Westpac woe as insider trading charge threatens to spill over

ASIC's action against Westpac could open a $12 billion can of worms.

ASIC's action against Westpac could open a $12 billion can of worms. Photo: TND

Westpac faces the prospect of massive penalties and cascading legal actions after regulator ASIC launched insider trading proceedings against the bank over a $12 billion power deal.

ASIC says Westpac took advantage of inside knowledge in October 2016 to profit on a $12 billion funding package it provided to AustralianSuper and IFM Investors – an umbrella group investing for industry super funds – after the consortium had agreed 90 minutes earlier to buy electricity provider Ausgrid from the NSW government.

The deal saw Westpac carry out $12 billion worth of swaps transactions, which turned floating-rate debt into fixed-rate debt (like a fixed-rate mortgage) to reduce the risk to the super funds buying Ausgrid.

What Westpac allegedly did wrong

ASIC says Westpac knew, or thought it knew, on the morning of the deal that it would be appointed by the super funds to make the swaps transactions.

The regulator alleges that Westpac traders took steps to profit from this knowledge.

“When the market opened at 8.30am, whilst in possession of the alleged inside information, Westpac’s traders acquired and disposed of interest rate derivative products in order to pre-position Westpac in anticipation of the execution of the swap transaction,” ASIC said in its filings.

That effectively allowed the traders to earn higher profit margins when they did the deals, which ate into the profits the super funds had hoped to earn from the privatisation.

University of Queensland economist John Quiggin said Westpac’s alleged actions undermined the purpose of the Ausgrid sale.

“Privatisation is seen as a way of selling public assets to private investors at prices that are higher than the public owners could expect to earn over time,” Professor Quiggin said.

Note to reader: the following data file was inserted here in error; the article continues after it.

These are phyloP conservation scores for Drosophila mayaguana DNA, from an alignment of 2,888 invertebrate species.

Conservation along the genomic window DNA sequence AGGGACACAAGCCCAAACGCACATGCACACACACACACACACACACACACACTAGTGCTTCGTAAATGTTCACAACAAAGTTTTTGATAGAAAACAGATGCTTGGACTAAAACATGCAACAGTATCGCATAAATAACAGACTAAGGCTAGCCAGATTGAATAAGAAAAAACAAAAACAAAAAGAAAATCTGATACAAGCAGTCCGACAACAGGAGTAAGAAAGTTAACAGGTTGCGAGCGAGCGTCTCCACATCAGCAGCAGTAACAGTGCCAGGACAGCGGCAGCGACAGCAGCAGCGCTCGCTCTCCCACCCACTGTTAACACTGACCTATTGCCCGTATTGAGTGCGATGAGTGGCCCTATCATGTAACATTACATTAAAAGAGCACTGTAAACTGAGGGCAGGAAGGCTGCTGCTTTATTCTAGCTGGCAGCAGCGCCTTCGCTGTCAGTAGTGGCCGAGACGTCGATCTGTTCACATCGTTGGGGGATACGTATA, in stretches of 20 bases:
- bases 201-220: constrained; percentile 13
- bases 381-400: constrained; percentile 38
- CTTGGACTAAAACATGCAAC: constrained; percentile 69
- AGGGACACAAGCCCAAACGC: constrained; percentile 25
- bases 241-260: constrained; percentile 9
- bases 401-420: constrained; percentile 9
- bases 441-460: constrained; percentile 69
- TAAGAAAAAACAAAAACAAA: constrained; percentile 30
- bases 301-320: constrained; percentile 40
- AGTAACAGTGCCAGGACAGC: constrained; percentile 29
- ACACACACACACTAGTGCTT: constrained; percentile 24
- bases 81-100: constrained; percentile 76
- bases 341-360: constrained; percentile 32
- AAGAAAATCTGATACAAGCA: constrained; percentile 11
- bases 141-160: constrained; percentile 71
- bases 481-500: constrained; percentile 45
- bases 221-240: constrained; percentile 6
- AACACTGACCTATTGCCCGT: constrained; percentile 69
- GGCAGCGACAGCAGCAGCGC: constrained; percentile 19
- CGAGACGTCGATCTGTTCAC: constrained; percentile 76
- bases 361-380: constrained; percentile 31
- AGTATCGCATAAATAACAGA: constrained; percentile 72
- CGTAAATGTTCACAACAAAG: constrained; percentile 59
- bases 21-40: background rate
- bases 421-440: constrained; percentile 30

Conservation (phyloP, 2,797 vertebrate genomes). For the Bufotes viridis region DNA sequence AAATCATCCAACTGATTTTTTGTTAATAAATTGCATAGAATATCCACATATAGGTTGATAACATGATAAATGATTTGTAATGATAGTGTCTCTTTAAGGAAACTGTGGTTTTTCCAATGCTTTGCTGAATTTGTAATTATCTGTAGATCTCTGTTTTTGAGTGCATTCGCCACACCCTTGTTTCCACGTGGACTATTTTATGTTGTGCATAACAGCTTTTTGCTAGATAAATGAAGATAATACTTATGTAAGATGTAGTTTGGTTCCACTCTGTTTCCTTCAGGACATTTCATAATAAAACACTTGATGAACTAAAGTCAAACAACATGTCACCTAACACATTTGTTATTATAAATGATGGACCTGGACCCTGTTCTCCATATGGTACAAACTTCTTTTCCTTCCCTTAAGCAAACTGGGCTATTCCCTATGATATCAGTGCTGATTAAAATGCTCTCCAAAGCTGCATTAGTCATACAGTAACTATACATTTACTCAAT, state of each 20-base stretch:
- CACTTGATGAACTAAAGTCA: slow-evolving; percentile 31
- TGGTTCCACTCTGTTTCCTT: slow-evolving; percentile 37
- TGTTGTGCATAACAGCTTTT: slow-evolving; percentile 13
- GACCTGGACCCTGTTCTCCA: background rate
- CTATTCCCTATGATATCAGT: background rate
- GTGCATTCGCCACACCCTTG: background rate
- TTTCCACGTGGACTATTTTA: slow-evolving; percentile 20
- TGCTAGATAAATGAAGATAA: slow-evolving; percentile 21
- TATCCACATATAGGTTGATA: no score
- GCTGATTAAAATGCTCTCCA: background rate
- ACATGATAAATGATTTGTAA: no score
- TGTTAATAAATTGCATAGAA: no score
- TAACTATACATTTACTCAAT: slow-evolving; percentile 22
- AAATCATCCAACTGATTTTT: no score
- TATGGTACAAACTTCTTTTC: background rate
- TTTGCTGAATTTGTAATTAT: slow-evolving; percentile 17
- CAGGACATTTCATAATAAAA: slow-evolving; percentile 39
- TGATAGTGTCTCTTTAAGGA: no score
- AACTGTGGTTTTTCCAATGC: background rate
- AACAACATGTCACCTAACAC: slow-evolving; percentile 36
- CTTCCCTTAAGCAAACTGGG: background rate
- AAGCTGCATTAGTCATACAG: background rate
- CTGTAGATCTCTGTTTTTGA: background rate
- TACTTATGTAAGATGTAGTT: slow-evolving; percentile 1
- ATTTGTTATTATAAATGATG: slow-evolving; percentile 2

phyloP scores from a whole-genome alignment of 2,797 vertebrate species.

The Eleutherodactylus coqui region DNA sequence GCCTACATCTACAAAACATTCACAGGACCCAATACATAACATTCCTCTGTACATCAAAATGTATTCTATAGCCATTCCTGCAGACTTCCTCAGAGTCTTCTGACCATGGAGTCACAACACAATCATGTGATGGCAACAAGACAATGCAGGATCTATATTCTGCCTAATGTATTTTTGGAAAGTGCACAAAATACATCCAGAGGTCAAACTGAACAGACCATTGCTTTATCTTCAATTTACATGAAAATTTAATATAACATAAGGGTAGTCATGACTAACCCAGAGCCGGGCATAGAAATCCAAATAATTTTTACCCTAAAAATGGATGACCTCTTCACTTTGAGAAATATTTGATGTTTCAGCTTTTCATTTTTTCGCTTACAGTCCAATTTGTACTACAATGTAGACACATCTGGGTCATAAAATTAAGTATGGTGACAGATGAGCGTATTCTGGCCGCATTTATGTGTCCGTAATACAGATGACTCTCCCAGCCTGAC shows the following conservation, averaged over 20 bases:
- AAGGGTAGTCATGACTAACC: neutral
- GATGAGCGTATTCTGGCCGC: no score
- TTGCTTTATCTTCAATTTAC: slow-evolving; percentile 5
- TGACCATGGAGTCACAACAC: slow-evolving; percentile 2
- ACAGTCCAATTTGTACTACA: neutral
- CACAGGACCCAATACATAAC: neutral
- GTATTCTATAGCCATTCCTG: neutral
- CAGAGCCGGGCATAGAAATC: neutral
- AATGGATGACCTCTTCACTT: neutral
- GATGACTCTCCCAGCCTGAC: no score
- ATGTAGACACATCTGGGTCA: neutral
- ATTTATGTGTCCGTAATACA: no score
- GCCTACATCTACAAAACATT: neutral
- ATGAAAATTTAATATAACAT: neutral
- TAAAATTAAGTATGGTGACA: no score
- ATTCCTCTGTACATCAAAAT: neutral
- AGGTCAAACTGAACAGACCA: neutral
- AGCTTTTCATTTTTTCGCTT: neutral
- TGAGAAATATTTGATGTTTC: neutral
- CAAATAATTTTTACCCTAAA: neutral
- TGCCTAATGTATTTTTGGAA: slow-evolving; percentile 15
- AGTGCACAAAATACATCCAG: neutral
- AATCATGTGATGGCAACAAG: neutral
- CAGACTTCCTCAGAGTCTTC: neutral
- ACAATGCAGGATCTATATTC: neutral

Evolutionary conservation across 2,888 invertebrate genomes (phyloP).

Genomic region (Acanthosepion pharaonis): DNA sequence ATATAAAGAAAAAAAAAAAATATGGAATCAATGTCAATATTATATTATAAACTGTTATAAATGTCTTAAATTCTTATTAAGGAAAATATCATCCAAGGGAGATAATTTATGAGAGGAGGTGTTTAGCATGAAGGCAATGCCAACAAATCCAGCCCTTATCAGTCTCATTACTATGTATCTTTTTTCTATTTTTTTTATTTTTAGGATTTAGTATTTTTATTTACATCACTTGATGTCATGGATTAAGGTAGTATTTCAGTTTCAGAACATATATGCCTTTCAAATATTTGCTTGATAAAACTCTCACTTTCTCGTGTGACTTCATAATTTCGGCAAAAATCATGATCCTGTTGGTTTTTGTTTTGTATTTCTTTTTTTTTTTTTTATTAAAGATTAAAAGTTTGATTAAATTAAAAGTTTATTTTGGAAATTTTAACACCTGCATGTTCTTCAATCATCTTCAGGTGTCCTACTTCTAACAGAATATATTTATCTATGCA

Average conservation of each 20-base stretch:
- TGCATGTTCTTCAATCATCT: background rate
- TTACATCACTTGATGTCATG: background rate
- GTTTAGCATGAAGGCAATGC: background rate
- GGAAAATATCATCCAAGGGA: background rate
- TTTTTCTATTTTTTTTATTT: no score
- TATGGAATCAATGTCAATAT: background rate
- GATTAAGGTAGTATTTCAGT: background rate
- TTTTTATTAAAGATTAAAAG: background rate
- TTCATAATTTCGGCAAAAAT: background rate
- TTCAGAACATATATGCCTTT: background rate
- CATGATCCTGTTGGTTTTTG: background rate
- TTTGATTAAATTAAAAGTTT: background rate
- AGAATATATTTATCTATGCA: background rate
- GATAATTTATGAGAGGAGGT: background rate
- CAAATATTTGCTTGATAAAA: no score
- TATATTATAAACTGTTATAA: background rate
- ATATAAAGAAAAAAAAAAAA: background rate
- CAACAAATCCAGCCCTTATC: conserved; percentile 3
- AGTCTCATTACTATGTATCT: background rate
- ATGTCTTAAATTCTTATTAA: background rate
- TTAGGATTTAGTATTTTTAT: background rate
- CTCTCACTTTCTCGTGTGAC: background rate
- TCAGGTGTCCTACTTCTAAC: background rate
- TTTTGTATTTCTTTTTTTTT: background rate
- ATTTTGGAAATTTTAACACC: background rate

“If the bank was taking a higher cut than was warranted, then the argument for privatisation is undermined.”

ASIC’s action could have greater consequences for Westpac than would appear at first glance. The regulator has levelled against the bank charges of insider trading, unconscionable conduct, and breaches of its financial licence – but that could be just the start.

If the court finds against Westpac, then AustralianSuper and IFM could “potentially” take civil action to win back the extra profits earned through insider trading at their expense, according to commercial law barrister Alexander Di Stefano.

But to do that they would have to prove that Westpac’s actions had caused them a loss specifically in each case, Mr Di Stefano said.

Under the law that applied when the alleged offence was committed, the maximum penalty for insider trading was $1 million. But ASIC’s notice of filing details almost 9000 transactions the regulator views as illegal, and these could potentially be acted on individually, resulting in a maximum potential fine of $9 billion.

“Whether they could do that would depend on what specifically is determined in these proceedings and how it ends up being run,” Mr Di Stefano said.

“It may be that each trade is a different breach, in which case there would be a $1 million maximum per trade.”

Michael Adams, head of the law school at the University of New England, said there were precedents to bringing a number of actions after one had been proved.

“In the case of the collapse of HIH insurance, they focused on one $2 million transaction out of a $5 billion loss,” he said.

“They proved it and then took into account the other transactions as well.”


But Professor Adams said the regulator was unlikely to purse all of the illegal transactions; rather, they would probably use them as a bargaining tool to land a penalty that covered more than one breach, but did not cover them all.

Tough new laws

A recent tightening of the law that could introduce insider trading fines of $10 million per trade, and make breaches of licences criminally enforceable, will not apply in this situation as the alleged offences occurred before changes to the law.

“Even if they find them in breach of the licence, there would be no criminal penalty arising from it and any civil penalty would be a gentle slap on the wrist,” Professor Adams said.

Westpac acknowledged the charges levelled by ASIC in a statement and said it “takes these allegations very seriously.”

The next step in the process will be for procedural matters to be determined by the Federal Court.

IFM Investors and AustralianSuper offered no comment on the matter.

The New Daily is owned by Industry Super Holdings

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